The Science Behind Mesotherapy

By Dr Philippe Hamida-Pisal / 01 Oct 2015

Dr Philippe Hamida-Pisal shares the history of mesotherapy for aesthetic treatment and details the qualities of common poly-revitalising solutions

History and usage

Mesotherapy is a technique developed in France in the 1950s by the renowned practitioner Dr Michel Pistor. It was recognised as a medical treatment by the French Academy of Medicine in 1987 and has since successfully been used in many countries all around the world.1 The treatment can be used for pain management as well as aesthetic rejuvenation; studies have found that it can alleviate rheumatism, arthritis, muscle pain, and sports injuries, amongst numerous others. Mesotherapy can also treat smoking cessation, allergies and ophthalmological pathologies.2,3 In the aesthetic field, mesotherapy can be defined as a non-surgical technique aimed at diminishing difficult areas in the skin such as cellulite, stretch marks and alopecia, while also offering a treatment for body contouring and face, neck, and hand rejuvenation. Mesotherapy is administered via several microinjections, either manually or using a mesotherapy gun, which contain a polyrevitalising solution that contains various medicines, vitamins and minerals. The solution can be injected into the epidermis and the dermis using four different injection techniques. Different techniques are used depending on the aesthetic concern and the depth of injection required to treat that concern. The intraepidermal technique, popular for facial rejuvenation, reaches a depth of 1mm; the papular technique reaches a depth of 2mm and can be used to treat wrinkles; the nappage technique, which can be used on the scalp and as a cellulite treatment, reaches between 2 - 4mm; while the point-by-point technique reaches a depth of 4mm in the skin and is used mainly for fat reduction.3 While interesting, a discussion of treatment techniques is outside the scope of this article. I will instead use this opportunity to provide a detailed overview of each of the different substances employed in poly-revitalising solutions and explain how the skin reacts to them. Doing so will hopefully help and support practitioners incorporate mesotherapy treatments into their aesthetic clinics.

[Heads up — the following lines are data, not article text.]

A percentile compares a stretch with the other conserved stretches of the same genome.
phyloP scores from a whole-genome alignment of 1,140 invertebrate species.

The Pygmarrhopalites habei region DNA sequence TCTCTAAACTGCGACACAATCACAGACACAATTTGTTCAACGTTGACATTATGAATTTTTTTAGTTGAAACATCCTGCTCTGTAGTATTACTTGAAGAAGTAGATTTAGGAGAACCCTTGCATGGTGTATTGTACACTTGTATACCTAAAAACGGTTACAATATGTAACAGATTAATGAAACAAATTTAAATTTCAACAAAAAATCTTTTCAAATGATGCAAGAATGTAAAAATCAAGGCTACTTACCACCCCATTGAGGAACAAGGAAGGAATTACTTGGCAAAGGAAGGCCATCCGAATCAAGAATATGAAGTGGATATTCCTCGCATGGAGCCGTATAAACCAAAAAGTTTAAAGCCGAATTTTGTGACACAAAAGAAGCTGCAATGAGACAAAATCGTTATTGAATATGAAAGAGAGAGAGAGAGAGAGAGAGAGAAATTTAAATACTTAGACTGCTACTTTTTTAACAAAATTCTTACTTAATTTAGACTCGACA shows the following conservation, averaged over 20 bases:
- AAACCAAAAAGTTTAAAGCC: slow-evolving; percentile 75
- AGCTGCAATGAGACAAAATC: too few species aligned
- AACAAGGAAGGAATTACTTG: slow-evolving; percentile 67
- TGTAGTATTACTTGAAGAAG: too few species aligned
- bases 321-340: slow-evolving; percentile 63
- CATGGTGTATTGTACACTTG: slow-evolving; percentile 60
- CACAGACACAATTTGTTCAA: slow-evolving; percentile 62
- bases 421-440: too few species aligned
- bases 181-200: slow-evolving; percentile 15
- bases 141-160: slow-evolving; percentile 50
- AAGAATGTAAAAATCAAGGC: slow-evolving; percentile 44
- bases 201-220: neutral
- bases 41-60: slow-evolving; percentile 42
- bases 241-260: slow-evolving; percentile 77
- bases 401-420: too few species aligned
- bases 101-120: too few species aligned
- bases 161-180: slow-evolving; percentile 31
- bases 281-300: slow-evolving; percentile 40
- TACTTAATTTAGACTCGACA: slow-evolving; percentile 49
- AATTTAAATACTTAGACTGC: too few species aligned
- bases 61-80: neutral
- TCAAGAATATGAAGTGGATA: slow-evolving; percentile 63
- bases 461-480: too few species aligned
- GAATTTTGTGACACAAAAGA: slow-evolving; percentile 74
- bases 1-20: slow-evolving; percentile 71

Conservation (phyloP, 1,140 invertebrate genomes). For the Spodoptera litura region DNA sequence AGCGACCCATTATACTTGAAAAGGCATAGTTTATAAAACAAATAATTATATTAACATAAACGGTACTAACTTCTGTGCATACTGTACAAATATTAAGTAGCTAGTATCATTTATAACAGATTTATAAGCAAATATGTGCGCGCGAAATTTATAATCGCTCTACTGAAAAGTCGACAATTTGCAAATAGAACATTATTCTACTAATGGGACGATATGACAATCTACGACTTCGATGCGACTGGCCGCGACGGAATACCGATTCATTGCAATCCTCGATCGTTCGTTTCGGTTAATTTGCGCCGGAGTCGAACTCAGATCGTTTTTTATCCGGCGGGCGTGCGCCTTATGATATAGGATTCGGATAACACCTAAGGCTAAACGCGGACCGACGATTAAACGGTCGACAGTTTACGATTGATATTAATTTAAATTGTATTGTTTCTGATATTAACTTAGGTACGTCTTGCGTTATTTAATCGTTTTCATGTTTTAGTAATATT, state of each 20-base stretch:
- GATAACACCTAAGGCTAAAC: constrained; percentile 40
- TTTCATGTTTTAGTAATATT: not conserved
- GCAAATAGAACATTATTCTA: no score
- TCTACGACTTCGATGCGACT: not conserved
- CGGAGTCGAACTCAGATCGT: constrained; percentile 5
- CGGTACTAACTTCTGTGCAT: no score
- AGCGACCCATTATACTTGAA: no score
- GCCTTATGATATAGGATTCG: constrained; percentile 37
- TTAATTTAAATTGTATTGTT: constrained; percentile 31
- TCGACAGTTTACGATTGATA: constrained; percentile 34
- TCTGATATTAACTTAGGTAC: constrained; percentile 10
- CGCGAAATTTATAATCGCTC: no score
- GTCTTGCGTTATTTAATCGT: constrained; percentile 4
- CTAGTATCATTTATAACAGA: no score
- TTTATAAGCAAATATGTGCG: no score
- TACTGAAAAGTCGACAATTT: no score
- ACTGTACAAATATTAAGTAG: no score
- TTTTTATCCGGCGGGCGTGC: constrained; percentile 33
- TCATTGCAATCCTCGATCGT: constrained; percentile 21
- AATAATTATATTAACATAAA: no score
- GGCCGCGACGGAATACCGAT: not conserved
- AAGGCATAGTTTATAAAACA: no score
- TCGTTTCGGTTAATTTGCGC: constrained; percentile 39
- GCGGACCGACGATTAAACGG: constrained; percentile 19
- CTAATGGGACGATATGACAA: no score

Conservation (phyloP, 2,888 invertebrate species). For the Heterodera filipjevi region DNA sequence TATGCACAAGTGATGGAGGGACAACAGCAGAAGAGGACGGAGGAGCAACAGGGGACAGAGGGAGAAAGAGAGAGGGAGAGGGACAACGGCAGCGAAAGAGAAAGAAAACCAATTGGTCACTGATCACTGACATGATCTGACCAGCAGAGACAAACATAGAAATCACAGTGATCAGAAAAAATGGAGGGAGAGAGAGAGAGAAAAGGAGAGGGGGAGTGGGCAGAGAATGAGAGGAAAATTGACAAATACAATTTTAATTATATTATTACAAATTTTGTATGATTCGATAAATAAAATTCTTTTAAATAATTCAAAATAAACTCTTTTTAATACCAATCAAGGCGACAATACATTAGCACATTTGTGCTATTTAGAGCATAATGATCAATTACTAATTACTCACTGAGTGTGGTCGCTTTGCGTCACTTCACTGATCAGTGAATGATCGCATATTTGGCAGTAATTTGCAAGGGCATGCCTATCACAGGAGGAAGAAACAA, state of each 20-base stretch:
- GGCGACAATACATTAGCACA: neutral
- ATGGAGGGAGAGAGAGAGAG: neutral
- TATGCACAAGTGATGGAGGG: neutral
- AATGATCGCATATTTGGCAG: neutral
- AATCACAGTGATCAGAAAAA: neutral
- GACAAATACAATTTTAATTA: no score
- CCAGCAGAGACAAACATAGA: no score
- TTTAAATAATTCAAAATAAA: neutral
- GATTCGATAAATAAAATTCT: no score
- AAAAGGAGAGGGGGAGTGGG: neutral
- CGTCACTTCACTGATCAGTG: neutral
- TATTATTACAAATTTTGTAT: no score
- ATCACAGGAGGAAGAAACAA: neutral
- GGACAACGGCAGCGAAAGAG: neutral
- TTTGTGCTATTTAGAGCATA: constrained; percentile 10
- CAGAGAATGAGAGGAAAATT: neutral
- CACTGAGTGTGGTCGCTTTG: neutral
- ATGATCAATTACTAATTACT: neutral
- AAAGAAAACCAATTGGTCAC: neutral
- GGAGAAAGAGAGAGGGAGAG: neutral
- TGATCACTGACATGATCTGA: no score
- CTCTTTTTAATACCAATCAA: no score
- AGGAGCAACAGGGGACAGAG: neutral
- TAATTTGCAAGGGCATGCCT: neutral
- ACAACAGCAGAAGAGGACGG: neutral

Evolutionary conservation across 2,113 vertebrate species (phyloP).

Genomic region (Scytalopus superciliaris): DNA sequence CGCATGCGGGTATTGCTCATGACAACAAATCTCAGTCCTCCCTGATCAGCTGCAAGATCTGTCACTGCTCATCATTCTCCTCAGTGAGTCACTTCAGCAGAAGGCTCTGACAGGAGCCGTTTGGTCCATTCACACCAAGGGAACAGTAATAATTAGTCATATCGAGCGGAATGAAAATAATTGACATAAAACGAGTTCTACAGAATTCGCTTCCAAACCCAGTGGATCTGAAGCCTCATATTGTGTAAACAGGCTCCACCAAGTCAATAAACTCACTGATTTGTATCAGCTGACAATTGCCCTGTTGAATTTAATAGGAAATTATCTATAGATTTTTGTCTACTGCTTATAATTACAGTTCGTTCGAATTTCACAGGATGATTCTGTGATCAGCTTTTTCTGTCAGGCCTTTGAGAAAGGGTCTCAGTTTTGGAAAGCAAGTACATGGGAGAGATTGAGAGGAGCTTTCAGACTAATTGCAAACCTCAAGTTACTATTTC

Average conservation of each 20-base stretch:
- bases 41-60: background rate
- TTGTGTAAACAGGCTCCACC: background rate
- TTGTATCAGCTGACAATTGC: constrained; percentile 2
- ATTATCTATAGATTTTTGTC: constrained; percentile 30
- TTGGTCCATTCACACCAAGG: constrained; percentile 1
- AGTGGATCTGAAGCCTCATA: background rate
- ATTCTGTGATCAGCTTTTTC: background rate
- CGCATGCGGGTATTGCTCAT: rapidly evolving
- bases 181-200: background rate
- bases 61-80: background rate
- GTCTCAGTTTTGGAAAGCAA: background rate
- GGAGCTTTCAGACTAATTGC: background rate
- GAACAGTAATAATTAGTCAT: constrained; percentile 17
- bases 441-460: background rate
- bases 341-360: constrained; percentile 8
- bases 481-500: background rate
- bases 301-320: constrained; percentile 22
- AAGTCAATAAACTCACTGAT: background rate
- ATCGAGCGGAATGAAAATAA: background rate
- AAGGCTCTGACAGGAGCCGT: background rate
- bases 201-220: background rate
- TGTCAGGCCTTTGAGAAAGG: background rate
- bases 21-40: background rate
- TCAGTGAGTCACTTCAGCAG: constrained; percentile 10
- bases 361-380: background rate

What happens to skin during ageing?

Before discussing the effects and reactions in the skin when we perform mesotherapy, it may be worth having a closer look at the developments that occur in the skin during the ageing process. As I’m sure we are all aware, there are internal and external factors that influence ageing: internal factors include a person’s genetics, age, evolution and expression; while external factors are caused by smoking, sun exposure, lifestyle and pollution. It is a fact that when we age, the epidermis thins and the rate of skin cell renewal decreases. Photoageing leads to thinning of the epidermis with abnormal keratinocyte differentiation and dryness of the stratum corneum, which is partly due to the lack of hyaluronic acid. We know that the junction between the dermis and epidermis also becomes thinner.4,5,6 One of the reasons for the epidermis thinning taking place is a quantitative and a qualitative change in collagen types I and III, and changes to the fibroblasts. Fibroblasts combine the extracellular matrix and collagen – the structural framework for human tissue.4,5,6 Consequently, it can be said that understanding the ageing process and the importance of fibroblasts is the key to a sound understanding of how mesotherapy works.

Fibroblasts and the ageing process

Fibroblasts are concerned with many aspects that give our skin its youthful look. They are primarily involved with maintenance and tissue metabolism and their correct functioning is responsible for structural and biochemical modifications, changes in sensitivity, permeability and capacity of scar formation. Fibroblasts make collagen, glycosaminoglycans, reticular and elastic fibres, glycoproteins found in the extracellular matrix, and cytokine thymic stromal lymphopoietin (TSLP). They also represent the major skin type in the dermis and are responsible for producing and maintaining the extracellular connective tissue.As time passes, however, fibroblasts cease to be able to maintain the skin’s youthful look. The exact reason for this change remains unclear – studies have suggested an age-related increase in oxidative stress, due to alteration in the balance between production and elimination of reactive oxygen, is responsible for the physical changes in the aspect of dermis.4,6